I’m always interested in the annual Bisbee’s Fish Tournament in Cabo San Lucas. Several former residents of our area have excelled over the years in the contest.
Bob Bisbee, who started the tournament, for many years ran two fuel docks on Balboa Island. I first met Bob around the early ‘70s, when he and John Broughton ran the fuel dock east of the ferry on the Island. That site now is a modern office building – I believe it’s owned and/or was built by the family that controls the swap meet at the Orange County Fairgrounds.
After several years, Bob became the principal tenant on the west side fuel dock. For many years Mr. Nelson had a Shell fuel dock there and the local fuel tug operated across the bay at the Chevron dock owned by the Hill family. I don’t remember the exact timing of the changes, but Mr. Nelson left, Bob Bisbee took over and the operation became a Union 76 fuel dock.
Some years on, Bob started visiting the Cabo area, aiding sport fishers making the trip south for excellent fishing grounds. He also met many locals and raised money and hauled clothes and needed items to an orphanage. When at work he set up a single side ban radio to communicate with the sportfishers at the cape. He would arrange boat and engine parts to be shipped south for needed repairs. I suspect his help became a little lucrative, judging by his attention to those projects.
Following many years of traveling back and forth and actively shipping boats, parts, and crews south, the “Bisbee Black and Blue Tournament” was formed. This year a first-time winner took a $2.4 million dollar jackpot. Part of the money would aid several charities in the Cabo area. Wayne Bisbee, Bob’s son, has operated the tournament for about the last 10 years. I haven’t seen Bob for many years, but friends have said he is still living in our area.
If memory serves me well, one of the first skippers to win was Cami Garnier. Cami was raised on the Balboa bayfront and took to catching fish at a young age. Following high school he worked on a few sportfishers, obtained his captain’s license and skippered some of the nicest sportfishers in Newport Harbor. Following the passing of his folks, he purchased a sizable portion of land in the Cabo area and has fished and lived in that area for probably 25 years or more. He met and married a couple of different local gals over the years that didn’t work out, and I think he’s a bachelor after the marriages helped deplete his bank accounts.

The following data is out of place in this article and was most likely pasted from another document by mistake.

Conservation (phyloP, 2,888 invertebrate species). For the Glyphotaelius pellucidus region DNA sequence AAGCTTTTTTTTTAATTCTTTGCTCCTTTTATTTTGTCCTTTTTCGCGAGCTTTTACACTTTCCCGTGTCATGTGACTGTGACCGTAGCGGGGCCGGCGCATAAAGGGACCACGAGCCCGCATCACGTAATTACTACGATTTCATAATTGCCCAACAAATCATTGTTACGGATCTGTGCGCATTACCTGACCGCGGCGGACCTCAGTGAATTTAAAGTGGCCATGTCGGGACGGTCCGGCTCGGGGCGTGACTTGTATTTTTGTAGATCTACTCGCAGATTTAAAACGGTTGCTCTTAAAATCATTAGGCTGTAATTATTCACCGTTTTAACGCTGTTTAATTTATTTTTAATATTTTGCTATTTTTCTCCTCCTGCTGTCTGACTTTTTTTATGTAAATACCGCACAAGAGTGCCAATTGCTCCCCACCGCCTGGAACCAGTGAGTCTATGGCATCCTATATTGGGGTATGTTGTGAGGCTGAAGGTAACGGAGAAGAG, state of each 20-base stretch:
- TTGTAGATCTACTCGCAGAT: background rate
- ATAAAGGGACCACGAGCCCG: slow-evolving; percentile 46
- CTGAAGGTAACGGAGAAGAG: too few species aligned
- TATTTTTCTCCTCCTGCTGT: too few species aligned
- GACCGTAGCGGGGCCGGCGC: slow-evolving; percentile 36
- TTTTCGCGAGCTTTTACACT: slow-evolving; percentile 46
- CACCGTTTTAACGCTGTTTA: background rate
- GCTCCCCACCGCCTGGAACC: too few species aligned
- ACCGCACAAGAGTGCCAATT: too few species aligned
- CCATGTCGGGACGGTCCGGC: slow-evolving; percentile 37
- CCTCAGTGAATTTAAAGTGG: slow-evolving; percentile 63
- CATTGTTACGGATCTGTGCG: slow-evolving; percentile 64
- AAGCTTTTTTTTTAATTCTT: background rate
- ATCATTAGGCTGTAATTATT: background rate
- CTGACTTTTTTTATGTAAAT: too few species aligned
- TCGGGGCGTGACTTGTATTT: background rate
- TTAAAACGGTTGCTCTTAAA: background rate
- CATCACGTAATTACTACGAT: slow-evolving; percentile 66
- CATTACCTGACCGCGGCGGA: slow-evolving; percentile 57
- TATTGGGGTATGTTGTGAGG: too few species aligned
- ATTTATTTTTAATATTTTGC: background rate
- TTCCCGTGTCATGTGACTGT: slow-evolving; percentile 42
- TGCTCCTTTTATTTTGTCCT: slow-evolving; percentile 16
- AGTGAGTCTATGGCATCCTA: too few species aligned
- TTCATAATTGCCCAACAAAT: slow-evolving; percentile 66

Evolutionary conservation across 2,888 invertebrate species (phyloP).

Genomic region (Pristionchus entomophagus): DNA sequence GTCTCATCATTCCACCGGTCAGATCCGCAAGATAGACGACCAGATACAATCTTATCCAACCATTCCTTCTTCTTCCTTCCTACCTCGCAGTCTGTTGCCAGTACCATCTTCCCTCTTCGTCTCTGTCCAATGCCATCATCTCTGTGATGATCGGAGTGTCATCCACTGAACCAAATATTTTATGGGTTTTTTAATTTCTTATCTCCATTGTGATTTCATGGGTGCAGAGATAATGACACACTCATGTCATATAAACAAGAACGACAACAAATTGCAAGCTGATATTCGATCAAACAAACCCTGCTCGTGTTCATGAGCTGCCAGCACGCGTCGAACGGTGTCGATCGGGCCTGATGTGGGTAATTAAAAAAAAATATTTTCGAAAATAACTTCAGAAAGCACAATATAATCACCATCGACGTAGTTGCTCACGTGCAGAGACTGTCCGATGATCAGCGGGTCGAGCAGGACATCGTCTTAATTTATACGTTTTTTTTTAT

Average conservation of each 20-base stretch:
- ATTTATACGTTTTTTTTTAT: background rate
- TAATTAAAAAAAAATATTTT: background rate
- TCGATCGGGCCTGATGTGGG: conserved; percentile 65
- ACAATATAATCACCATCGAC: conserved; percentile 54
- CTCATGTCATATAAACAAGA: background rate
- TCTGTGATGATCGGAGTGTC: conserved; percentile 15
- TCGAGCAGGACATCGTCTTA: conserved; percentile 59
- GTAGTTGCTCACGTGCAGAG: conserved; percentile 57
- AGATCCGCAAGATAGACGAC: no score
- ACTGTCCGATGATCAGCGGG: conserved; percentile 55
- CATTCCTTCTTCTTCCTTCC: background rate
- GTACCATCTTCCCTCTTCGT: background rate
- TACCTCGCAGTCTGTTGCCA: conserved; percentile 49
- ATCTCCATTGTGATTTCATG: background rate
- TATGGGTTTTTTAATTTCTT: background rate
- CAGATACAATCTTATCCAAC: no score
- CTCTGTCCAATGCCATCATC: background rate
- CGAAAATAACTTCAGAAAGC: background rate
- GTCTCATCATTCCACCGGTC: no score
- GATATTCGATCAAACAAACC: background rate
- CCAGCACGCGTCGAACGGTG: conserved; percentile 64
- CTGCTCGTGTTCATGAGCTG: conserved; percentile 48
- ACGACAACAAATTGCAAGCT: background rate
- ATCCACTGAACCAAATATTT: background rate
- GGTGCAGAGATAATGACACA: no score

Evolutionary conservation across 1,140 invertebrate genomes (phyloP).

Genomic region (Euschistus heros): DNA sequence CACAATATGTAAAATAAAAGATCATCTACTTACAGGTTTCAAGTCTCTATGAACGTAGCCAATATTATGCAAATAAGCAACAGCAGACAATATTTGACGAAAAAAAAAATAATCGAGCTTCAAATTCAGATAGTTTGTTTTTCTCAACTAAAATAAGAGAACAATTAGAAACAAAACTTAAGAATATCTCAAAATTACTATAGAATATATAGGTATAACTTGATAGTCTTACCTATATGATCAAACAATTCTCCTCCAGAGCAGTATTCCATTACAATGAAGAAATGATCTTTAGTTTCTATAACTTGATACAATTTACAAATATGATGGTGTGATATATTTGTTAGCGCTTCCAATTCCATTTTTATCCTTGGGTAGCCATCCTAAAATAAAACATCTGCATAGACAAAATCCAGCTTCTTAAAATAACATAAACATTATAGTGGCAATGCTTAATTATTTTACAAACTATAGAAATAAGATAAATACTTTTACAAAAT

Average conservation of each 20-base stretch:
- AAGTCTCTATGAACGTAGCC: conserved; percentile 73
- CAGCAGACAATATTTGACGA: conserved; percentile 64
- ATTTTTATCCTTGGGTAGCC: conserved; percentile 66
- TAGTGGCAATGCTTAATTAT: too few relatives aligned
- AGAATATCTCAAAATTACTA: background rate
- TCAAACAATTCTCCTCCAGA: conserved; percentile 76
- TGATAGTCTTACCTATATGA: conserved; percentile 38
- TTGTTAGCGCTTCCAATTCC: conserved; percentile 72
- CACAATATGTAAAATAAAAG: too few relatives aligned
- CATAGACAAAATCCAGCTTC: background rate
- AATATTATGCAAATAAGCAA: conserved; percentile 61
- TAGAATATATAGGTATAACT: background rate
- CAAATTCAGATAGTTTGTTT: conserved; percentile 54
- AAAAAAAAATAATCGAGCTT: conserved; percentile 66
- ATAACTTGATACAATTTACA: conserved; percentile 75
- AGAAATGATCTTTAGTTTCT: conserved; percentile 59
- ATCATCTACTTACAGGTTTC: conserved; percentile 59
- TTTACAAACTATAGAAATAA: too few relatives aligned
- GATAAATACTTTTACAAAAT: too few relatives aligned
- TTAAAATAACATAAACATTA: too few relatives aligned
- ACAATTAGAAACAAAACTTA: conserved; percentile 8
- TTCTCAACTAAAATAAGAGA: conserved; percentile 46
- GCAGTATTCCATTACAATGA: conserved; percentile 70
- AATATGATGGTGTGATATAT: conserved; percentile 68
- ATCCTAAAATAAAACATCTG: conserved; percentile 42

One of his crewmen from Cabo, Tony Nungary, followed him up to Newport Harbor in the ‘80s. He worked for our marine construction and mooring business for a year or more. Upon his return to Cabo his mooring knowledge was put to work and he created a mooring field outside the marinas that could save visiting yachts substantial money as an alternative to berthing in a marina.
Tony also became a licensed sportfisher captain after learning the ropes and skills from Cami. He then went on to operate several local charter boats, but the owners would arrive each year and fish the Bisbee and he won the tournament three times! Cami was a great tutor – without knowing he was training his future competitor. Tony also followed Cami’s example and used his sizable cut of the prize money to invest in local property.
It’s been many years since either has won the Bisbee. I think Tony also has depleted his assets through divorces. Funny how that happens.
Switching locales to Avalon, it had three major tournaments last month and all three benefited island charities. One tournament had prize money, but a small fraction of the Bisbee’s.
Years ago my Dad had a satellite real estate brokerage in Avalon. He humorously called it his “overseas office.” The mayor at the time was one of his sales people. Also, a friend who was a Newport Chamber member decided to switch careers, move his family to Avalon and sell real estate through my Dad’s business.
It was slow going for him and a real eye opener to learn the culture of the locals. If you hadn’t been born in a local family or owned homes in Avalon for 50 or more years, you were an outsider. The family had an unpleasant two years living there and subsequently moved off the island to achieve peace and harmony.
I’ve seen many examples of Avalon’s closed society since then. If you want to spend your money there you receive a subtle hospitality response, but anything else, “mainlanders” receive a cold shoulder and sometimes even contempt.
A very nice couple from Arizona started spending the hot months on their 42-foot Grand Banks berthed at Ardell Marina. Eventually they purchased a 26-foot Century new from Scott and Marie Schock at their Cannery area business. This high-speed small yacht would enable them to purchase an Avalon mooring, leave the Grand Banks there and go back and forth in the Century.
One weekday they came back to pick up their mail and return the following day. I would estimate the cost of their mooring at the time to exceed $500,000. When they returned, their Grand Banks had been moved to a dingy part of the mooring field. When Bob, quite upset, talked to the Harbor Master he received an in-your-face insulting response. Bob quickly returned, sold the mooring and the Grand Banks, and has never returned to Avalon.
Following that incident he purchased a really nice, big motor home, and has been cruising the Western United States. Beware of pirates!
Steve Barrett is a yacht and marine construction consultant and can be reached at [email protected]